We are excited to invite you to the 22nd International Plant Resistance to Insects Symposium to be held from 5 – 8 March 2016 at the Protea Hotel, Stellenbosch at Technopark.
The International Plant Resistance to Insects working group is an affiliation of researchers and practitioners that are advancing the development and use of plants with resistance to insects and other arthropods.
Insect pests are among the most limiting constraints to crop production, inflicting losses of billions of dollars worldwide. Pesticides are routinely used to reduce the damaging impacts of pests, but if not used judiciously, they are not sustainable as they pose risks to human, animals and to the wild life in general. Host plant resistance (HPR) has been the most economical and environmentally friendly means of controlling pests. In view of the importance of the use of genetic resistance for the control of insect pests, the International Plant Resistance to Insects Working Group are organizing the 22nd Biennial International Plant Resistance to Insects Workshop, which will be held in Stellenbosch, Western Cape, South African (5-8 March 2016). Since plant resistance is a major focal point, this meeting will be held back-to-back with the Southern African Plant Breeders Association (SAPBA) meeting and will provide IPRI participants with the opportunity to interact with breeders from the region.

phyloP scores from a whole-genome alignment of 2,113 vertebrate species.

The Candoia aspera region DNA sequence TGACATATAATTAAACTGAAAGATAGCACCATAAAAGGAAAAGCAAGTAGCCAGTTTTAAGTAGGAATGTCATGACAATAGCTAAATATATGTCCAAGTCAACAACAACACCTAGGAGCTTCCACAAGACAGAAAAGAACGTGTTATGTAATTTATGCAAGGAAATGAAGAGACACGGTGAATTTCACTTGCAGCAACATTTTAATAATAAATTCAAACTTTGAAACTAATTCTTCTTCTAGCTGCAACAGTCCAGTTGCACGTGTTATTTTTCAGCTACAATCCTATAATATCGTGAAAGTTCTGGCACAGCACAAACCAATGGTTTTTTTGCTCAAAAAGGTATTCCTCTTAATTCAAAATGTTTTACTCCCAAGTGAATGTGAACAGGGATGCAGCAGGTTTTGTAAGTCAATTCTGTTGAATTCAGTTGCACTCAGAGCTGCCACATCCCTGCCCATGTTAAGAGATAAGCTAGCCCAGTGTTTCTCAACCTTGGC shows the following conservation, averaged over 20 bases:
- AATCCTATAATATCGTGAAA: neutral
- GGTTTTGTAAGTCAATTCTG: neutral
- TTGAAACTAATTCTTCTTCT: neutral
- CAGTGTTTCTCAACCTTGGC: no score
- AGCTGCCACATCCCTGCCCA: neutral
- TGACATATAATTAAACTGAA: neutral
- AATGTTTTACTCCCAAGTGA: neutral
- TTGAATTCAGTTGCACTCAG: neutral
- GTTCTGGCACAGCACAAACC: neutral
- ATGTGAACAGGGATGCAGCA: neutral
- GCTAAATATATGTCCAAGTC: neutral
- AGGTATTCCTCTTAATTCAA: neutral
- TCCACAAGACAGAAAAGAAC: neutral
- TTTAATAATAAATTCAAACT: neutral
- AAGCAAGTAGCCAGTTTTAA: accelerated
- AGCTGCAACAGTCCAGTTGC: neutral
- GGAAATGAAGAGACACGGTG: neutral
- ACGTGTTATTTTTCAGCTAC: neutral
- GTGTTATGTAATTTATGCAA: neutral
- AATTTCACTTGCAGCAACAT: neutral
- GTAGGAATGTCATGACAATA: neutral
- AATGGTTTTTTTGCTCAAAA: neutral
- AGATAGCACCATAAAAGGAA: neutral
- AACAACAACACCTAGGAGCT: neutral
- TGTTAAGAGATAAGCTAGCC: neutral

This workshop is planned to review the progress and recent advances in the area of host plant resistance to insect pests, and to develop international collegiality among HPR researchers. The topics for discussion will during the workshop are (but not limited to):
- Screening methodologies for resistance to insect pests and sources of resistance
- Breeding for resistance to insect pests through conventional and molecular strategies
- Mechanisms of resistance
- Deployment strategies of resistance genes
- Use of wild relatives to broaden the genetic base of resistance to insect pests
- Functional Genomics of Plant-Insect interaction
- Translational genomics: applying large datasets to plant breeding problems